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An inspector general report has said that dissatisfaction among Postal Service employees is high by several measures, including the agency’s own internal surveying and an IG study of how employees rate the USPS on several job websites.

The IG found that on two major job websites, high ratings (4 or 5 stars out of a possible 5 stars) outnumbered low ratings (1 or 2 stars out of a possible 5 stars) among career employees in 2016, 2017 and 2021, but low ratings outnumbered high ratings in 2018 and 2019.


Overall ratings of the Postal Service declined or stayed the same in 2021 compared to 2016 while ratings for other shipping and logistics companies also declined or stayed the same “but these ratings fell at a slower rate and continued to be higher than the Postal Service’s ratings,” it said.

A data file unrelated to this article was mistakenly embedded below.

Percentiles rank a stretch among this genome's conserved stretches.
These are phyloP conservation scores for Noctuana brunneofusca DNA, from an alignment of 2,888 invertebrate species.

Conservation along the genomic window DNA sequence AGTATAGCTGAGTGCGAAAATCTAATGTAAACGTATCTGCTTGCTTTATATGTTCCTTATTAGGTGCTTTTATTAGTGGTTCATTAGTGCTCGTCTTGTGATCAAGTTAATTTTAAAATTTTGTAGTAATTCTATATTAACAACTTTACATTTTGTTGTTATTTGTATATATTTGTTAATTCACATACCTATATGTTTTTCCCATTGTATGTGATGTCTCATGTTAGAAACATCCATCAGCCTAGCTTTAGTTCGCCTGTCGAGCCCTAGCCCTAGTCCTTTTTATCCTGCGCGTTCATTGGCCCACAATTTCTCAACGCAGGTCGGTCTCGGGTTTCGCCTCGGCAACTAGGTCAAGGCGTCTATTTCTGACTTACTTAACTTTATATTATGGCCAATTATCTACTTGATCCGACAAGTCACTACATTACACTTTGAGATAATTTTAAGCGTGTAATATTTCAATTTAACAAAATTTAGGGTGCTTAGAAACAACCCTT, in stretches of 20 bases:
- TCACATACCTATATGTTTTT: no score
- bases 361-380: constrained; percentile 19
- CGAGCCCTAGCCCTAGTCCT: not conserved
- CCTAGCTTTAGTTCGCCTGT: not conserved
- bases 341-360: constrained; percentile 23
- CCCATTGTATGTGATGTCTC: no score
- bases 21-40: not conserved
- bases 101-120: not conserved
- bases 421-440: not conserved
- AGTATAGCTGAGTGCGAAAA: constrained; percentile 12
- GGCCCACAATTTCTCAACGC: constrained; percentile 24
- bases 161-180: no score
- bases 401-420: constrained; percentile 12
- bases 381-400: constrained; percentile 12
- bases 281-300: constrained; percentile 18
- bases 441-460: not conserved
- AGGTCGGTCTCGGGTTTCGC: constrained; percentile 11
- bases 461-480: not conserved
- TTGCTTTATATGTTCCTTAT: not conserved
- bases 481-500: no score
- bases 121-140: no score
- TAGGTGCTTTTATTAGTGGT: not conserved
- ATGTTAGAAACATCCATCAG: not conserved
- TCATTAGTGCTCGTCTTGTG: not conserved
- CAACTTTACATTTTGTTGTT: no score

Low ratings outnumbered high ratings among non-career respondents every year. More career employees than non-career employees indicated they would recommend the Postal Service as an employer for each of the past six fiscal years, but the percentage who would do so gradually declined across both categories,” it said.

It added that the annual internal “postal pulse” surveys during that period constituently found that nearly 40 percent are “unengaged”—meaning psychologically unattached to their work—while about the same percentage are “actively disengaged”—meaning resentful and can potentially undermining the work of engaged employees.

More than nine-tenths of organizations using that type of survey received higher employee engagement results than the Postal Service did, it said.

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